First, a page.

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Welcome to the beginning of our Intro to Crypto series! This was designed for those of you that have little familiarity with crypto and Bitcoin. Our mission at Bravado Trading is to help give you the foundation you need to get started, with accurate and organized information.
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For many, the origins of cryptocurrency are shrouded in mystery. Where and how did cryptocurrency begin? Nowadays, cryptocurrency is digital cash that enables the global transfer of not only money but things like stocks, digital assets, property titles, and more.
Cryptocurrencies did not always have so many utilities, and as we take a look back at the long and winding road crypto took to get to where it is now, it will become evident that the spark for an entire financial revolution was a cryptographer's simple desire to design autonomous, unmediated money.
The analog world was one of purely physical objects. Anything that could be owned was, by necessity, tangible – there only existed what could be felt with the hand. In the 1930ʼs, renowned cryptographer Alan Turing shattered the analog paradigm with his introduction of the “Universal Computing Machine,” giving the world its first blueprint for the modern computer. From there, we seem to intuitively know what happened. Computing power increased, the technologies that amassed around computers accelerated, and the tangible world began to give way to the digital one.
Digitization is the process of converting information into a format that can be read by computers. What can this information consist of? The answer to that is – anything. Without any limits constraining the process of digitization, information of every kind has been converted and fed into computer networks that grow more sentient by the day.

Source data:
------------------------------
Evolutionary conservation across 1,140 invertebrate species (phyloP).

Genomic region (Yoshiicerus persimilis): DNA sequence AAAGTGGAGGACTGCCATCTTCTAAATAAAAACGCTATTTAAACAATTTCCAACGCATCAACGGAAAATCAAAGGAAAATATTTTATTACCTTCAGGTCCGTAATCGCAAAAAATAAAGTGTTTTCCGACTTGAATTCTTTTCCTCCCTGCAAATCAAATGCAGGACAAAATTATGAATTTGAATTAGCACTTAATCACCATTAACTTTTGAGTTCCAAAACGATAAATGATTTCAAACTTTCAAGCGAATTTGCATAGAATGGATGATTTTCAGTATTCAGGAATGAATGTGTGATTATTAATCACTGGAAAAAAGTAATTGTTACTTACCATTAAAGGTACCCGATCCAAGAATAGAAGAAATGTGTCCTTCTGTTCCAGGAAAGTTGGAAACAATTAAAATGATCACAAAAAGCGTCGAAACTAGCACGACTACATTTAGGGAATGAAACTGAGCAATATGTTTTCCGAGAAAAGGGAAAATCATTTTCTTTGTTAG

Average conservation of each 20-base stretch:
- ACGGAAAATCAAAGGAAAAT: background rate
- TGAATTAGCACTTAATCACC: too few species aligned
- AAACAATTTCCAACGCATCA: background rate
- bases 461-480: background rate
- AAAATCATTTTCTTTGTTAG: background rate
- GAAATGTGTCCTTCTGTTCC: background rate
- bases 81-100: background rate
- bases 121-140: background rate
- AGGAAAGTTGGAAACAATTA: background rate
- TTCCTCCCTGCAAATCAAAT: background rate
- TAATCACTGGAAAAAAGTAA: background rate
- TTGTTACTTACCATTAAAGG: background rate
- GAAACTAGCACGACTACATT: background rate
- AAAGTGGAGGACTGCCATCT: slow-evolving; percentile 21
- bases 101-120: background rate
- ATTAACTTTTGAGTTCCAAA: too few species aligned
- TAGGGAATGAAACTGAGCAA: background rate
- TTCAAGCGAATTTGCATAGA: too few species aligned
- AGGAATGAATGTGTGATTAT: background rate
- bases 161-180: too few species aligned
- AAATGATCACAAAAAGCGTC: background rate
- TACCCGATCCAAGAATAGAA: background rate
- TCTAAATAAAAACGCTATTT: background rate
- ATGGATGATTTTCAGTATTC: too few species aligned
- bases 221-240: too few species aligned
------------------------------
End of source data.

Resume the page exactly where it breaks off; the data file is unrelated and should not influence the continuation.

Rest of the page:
By the time cryptographer David Chaum came onto the scene in 1982 with his proposal for an electronic cash system, there was already a growing cadre of cypherpunks, crypto-anarchists, and libertarian coders looking for ways to digitize the most important physical object of all – money.
By the 1980ʼs, films like Tron portrayed humans themselves being digitized, compact discs were replacing vinyl, and over 10% of Americans reported owning a home computer. In light of this, the digitization of money would have only seemed natural.
The thing was, Chaum and the aforementioned cypherpunks werenʼt looking to create just any kind of digital cash. They wanted digital money to be anonymous and transactions to be private. In their view, credit systems had advanced to the point that they had become tyrannical, pervasive systems of financial oversight that ensured the continuation of debt cycles for individuals and nations alike.
eCash, An Early Predecessor to Bitcoin
By inserting themselves into the middle of nearly all financial transactions around the world, credit and banking systems had become so dominant that world events became shaped by their fortunes, as evidenced by the S&L banking crisis of the 1980ʼs which was the worst financial debacle since the Great Depression.
Anonymous digital cash offered a way out from failing, monopolistic financial systems that did not seem to serve the interests of ordinary people but instead played into the hands of monopolistic powers. By cutting banks, credit institutions, and governments out of the way between counterparties via anonymous currency, Chaum hoped to create a context of personal financial sovereignty for the first time in human history, stating in a 1994 interview with Wired Magazine that:
Cyberspace doesnʼt have all the physical constraints. [...] There are no walls...itʼs a different, scary, weird place, and with identification itʼs a panopticon nightmare. Right? Everything you do could be known to anyone else, could be recorded forever. Itʼs antithetical to the basic principle underlying the mechanisms of democracy.
Chaumʼs digital cash effort, eCash, launched in the early 90ʼs but failed to gain traction over the course of the decade. Perhaps more important was the movement it spawned of subsequent digital currency attempts leading all the way to Bitcoin.
Next lesson: B Money - A Big Step Towards Bitcoin